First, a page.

Just out of interest, can a landlord have a clause stating that two month's notice is required and if so, would this be valid during the periodic term of the tenancy. Landlords have to give two months notice to terminate the tenancy S21.

by Ray Davison

12:48 PM, 4th March 2019, About 3 years ago

Joe,
Your existing Tenants should have given notice to end on 27/3 and you should have confirmed this with them rather that agreeing to their request to a short notice period

Given the position you are in n ow, If you want to attempt to enforce your existing Tenants to honour their Tenancy until 27/3 then you should not have granted a Tenancy to new Tenants commencing on 10/3. You cannot have your cake and eat it! So either fight with your existing Tenants and change the commencement date of the new Tenancy or just accept the the reduced notice and let you new Tenants take occupation on 1o/3. I know what I would do!

by Ray Davison

12:50 PM, 4th March 2019, About 3 years ago

Reply to the comment left by Clint at 04/03/2019 - 12:21
You cannot put a Tenant notice period of longer than one calender month into your Tenancy Agreement - or if you do it is illegal and will be over-ridden by The Housing Act

by silversurfer2017

18:55 PM, 4th March 2019, About 3 years ago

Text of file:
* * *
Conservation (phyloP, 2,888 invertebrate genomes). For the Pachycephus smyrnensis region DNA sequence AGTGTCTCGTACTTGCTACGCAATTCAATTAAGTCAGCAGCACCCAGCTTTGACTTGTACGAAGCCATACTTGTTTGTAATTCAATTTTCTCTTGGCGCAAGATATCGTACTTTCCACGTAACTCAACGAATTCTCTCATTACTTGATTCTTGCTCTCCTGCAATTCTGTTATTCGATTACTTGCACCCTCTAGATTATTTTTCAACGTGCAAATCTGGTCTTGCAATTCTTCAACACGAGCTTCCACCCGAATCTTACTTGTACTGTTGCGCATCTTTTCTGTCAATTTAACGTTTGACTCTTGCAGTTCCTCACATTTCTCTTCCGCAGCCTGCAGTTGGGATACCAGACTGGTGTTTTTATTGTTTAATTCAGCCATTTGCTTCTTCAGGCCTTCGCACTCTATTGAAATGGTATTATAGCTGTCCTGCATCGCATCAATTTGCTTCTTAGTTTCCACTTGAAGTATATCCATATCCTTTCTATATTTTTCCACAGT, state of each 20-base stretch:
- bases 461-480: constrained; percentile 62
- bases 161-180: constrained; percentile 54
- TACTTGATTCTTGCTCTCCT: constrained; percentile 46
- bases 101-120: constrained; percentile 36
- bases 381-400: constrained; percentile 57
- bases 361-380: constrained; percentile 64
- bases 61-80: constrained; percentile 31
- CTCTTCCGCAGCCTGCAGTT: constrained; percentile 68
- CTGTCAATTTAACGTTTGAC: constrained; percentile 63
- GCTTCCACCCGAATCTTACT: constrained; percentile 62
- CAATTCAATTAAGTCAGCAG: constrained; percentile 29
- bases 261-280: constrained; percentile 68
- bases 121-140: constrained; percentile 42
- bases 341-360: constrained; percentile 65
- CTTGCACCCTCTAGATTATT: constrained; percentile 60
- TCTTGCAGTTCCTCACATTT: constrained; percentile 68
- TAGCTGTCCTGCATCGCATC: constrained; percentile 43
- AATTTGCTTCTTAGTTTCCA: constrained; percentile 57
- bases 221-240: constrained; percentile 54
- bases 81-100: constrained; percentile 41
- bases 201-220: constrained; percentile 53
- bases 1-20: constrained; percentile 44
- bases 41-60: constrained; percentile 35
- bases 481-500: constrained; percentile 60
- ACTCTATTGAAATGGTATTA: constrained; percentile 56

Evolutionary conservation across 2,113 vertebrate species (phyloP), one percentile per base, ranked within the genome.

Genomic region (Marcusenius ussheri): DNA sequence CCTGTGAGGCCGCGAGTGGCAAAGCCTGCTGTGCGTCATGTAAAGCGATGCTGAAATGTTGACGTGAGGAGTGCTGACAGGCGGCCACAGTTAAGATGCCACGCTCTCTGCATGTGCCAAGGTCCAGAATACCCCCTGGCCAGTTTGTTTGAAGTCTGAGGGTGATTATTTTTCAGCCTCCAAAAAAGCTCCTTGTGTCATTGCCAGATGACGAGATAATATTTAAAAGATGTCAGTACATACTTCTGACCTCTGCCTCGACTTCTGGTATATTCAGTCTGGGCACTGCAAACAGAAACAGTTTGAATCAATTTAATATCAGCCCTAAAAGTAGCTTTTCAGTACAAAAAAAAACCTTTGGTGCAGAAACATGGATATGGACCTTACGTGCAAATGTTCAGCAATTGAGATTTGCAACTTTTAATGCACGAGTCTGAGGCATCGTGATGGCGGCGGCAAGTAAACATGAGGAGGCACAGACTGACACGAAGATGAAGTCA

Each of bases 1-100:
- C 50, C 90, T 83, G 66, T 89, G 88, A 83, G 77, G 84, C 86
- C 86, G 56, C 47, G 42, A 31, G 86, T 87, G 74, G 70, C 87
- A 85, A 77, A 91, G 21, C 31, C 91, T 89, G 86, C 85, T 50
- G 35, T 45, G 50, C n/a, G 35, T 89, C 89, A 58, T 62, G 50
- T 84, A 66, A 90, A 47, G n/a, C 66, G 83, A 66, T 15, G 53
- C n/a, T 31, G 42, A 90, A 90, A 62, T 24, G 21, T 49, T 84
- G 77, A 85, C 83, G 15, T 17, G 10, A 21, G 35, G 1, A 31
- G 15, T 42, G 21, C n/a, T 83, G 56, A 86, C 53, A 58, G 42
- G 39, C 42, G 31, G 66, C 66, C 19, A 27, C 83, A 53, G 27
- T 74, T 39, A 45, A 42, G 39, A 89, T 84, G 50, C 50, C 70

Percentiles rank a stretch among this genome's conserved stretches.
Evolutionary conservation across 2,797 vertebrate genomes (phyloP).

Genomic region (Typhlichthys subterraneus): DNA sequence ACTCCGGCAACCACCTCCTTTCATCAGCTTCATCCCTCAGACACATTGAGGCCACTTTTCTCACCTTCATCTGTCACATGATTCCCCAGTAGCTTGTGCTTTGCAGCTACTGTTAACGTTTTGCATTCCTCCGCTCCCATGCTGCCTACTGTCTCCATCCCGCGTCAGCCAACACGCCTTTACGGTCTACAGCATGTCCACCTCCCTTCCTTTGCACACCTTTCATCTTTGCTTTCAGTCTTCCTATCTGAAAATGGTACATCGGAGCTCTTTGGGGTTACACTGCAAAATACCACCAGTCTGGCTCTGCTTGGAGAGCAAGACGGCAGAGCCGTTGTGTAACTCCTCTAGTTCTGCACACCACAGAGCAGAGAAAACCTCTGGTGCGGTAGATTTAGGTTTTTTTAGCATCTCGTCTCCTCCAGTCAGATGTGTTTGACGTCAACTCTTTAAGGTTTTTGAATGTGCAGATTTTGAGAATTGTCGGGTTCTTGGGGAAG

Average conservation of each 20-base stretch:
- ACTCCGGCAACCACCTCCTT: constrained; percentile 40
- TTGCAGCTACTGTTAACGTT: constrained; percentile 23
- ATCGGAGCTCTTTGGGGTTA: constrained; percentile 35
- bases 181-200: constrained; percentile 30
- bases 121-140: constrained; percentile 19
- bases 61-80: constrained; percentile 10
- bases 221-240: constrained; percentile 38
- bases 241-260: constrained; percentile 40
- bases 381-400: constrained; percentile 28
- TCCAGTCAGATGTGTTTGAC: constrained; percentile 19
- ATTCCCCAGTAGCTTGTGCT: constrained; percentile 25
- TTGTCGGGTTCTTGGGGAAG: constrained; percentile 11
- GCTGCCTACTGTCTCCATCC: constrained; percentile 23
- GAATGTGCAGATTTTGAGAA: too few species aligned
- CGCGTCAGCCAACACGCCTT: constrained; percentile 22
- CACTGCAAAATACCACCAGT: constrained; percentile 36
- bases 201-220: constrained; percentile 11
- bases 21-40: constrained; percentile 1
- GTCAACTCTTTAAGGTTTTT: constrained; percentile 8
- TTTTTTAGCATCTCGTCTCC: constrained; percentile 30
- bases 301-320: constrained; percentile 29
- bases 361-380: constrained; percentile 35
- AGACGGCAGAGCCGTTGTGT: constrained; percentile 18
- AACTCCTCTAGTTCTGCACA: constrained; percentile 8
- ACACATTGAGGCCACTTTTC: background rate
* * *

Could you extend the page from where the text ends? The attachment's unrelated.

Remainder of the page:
I would just be thankful that I've have had good tenants for over 3 years and that the tenancy has just ended with no void period.
I will be selling one of my properties in about 12 months time because I am relocating to a different part of the UK. The tenant has been with me nearly 12 years and always paid the rent on time. I will be giving him 2 months notice on a periodic tenancy. I will not hold him to it if he finds and wants to move in to another property after say 5 weeks and will refund any rent overpaid. Similarly I will not be unduly fazed if he wants to stay a week longer if he can't move into his new place until then.
Using a bit of empathy, as a tenant it must be difficult for tenants to time exactly their moving dates if going to another rented property or even moving into a property they are in the process of buying so a good landlord should allow some flexibility if he/she can.

by AP

7:39 AM, 9th March 2019, About 3 years ago

Hi Joe,

I was under the impression that if it becomes a periodic tenancy then notice does not have to be served in line with a rental period - but I don’t know the legislation so I would check the housing act yourself if you want to be sure.

I always take the line that if a tenant wants to move out early (even in contract) that’s fine as long as I’m not out of pocket (void period and agents fees for example). In this case you aren’t out of pocket so even if the tenant is wrong about the notice period, it shouldn’t matter.

by Robert M

23:36 PM, 10th March 2019, About 3 years ago

This is a boring technical legal point I was one told. How accurate it is I do not know. You cannot unilaterally end a periodical tenancy, it automatically renews for (usually monthly rent) a month. What you actually do is give notice you do not want it to renew at the end of a period, which is why notice always had to expire at the end of a period. How this reconciles with the "new" rules for section 21 notices I do not know. Of course both parties may agree short notice.